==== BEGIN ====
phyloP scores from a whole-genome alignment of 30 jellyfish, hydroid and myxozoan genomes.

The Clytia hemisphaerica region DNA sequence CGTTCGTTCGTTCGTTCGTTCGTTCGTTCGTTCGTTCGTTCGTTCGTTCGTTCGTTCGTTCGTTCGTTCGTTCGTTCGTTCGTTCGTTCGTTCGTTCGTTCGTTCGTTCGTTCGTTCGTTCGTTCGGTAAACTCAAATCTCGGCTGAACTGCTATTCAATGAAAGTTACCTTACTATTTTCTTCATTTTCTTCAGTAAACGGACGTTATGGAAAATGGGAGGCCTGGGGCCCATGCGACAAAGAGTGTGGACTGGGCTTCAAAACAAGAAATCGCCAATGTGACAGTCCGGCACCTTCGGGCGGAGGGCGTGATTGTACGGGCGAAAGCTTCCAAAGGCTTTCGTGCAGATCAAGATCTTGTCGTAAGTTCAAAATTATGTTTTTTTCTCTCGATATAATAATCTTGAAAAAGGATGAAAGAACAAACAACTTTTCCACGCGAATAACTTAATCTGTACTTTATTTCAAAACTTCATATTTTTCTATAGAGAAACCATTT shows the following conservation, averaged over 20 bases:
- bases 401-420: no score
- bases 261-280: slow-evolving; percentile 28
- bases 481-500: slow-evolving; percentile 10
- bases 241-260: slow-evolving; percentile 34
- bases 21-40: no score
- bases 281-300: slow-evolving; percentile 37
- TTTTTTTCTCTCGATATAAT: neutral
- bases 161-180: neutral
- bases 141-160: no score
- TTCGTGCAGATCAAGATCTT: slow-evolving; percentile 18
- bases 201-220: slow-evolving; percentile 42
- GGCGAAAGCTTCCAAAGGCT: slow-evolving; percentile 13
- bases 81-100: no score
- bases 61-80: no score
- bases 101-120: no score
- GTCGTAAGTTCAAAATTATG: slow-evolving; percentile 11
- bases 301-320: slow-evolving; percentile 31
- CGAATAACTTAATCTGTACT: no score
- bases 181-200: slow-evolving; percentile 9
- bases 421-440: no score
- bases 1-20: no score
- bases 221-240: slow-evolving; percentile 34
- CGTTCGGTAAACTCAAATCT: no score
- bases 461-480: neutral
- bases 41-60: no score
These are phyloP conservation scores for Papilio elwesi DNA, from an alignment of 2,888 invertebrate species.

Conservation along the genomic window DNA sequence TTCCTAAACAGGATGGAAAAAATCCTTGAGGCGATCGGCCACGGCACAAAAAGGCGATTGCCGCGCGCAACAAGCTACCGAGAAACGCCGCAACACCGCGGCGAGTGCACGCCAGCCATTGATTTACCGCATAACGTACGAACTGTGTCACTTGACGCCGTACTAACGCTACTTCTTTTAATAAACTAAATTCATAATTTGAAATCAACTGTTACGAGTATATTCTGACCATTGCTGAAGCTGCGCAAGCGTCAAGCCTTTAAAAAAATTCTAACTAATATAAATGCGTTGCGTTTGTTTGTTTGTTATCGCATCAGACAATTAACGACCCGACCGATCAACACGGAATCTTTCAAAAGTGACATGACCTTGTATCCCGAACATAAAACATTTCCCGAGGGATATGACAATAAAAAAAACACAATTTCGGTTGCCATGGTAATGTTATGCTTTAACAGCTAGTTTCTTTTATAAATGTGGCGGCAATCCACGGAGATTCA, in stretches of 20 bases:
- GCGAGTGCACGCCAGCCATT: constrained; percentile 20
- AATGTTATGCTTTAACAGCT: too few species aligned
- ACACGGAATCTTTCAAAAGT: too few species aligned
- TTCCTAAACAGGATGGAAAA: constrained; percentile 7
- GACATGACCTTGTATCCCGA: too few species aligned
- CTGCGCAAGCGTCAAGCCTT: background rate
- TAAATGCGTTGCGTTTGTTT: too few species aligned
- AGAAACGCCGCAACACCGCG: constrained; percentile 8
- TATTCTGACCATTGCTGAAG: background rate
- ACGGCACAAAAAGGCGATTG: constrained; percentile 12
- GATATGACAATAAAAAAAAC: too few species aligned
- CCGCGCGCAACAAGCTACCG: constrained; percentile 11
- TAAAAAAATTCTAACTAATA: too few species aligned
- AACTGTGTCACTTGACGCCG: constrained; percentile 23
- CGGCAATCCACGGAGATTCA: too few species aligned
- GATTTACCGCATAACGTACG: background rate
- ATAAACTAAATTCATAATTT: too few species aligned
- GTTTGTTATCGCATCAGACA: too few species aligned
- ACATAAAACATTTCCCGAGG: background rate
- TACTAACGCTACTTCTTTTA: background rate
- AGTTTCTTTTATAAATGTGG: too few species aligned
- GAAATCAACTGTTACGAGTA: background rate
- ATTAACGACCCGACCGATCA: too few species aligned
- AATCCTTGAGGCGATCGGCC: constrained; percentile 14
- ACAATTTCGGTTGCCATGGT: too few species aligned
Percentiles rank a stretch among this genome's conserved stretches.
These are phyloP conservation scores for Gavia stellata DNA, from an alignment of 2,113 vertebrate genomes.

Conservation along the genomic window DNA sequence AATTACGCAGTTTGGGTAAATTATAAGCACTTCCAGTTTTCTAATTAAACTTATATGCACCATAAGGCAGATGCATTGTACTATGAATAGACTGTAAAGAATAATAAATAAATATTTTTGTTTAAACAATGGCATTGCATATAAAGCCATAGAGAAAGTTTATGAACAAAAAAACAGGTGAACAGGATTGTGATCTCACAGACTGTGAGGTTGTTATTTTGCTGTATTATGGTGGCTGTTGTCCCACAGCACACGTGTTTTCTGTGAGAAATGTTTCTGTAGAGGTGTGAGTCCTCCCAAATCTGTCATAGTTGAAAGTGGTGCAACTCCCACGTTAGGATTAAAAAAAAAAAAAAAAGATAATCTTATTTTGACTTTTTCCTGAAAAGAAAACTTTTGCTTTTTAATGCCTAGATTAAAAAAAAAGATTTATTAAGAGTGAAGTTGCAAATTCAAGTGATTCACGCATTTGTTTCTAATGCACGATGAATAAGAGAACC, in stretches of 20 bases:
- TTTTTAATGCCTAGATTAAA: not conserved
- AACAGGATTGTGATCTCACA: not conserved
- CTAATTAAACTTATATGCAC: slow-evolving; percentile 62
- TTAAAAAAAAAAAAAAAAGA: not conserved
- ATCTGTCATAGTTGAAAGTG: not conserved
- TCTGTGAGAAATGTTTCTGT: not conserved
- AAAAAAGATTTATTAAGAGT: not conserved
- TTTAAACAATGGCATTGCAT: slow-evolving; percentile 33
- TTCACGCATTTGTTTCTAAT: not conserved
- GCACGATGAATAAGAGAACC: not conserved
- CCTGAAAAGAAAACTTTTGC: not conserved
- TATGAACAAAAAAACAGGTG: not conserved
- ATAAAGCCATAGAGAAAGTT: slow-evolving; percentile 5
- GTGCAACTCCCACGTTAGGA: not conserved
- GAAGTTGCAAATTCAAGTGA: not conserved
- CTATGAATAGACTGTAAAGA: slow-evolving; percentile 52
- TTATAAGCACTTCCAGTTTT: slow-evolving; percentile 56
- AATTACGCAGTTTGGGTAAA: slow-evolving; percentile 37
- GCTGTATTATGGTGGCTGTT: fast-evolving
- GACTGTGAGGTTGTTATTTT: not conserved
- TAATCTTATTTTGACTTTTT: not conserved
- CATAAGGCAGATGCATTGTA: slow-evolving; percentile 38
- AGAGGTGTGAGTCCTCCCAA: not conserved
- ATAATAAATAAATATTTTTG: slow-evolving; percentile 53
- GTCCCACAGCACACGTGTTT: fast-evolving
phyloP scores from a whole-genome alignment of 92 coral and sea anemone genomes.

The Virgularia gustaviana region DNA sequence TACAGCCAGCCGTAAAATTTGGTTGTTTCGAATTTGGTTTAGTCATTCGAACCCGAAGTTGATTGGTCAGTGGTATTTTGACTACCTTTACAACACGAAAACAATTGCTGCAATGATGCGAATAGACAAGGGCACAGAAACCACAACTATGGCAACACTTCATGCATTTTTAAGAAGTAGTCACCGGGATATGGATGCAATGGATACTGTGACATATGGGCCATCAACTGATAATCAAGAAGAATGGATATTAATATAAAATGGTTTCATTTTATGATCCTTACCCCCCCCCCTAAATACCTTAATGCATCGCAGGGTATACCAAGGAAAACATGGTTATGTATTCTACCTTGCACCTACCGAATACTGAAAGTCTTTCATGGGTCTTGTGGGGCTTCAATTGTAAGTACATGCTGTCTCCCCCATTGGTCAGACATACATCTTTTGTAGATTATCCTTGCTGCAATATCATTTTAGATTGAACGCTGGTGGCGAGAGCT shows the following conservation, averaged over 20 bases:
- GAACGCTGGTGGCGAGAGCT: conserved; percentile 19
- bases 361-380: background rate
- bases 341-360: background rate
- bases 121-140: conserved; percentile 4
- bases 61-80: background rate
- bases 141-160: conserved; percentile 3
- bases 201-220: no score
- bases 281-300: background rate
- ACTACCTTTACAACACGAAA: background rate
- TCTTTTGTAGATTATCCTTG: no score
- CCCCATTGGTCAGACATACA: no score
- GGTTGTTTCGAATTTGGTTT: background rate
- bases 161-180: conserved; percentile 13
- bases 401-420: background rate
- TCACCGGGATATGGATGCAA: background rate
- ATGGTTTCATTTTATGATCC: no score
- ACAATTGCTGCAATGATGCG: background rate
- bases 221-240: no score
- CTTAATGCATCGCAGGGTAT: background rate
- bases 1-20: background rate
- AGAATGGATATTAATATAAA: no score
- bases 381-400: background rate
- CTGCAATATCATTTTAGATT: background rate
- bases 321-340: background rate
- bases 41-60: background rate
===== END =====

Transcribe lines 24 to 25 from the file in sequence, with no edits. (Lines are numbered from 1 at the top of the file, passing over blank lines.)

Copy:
- bases 221-240: slow-evolving; percentile 34
- CGTTCGGTAAACTCAAATCT: no score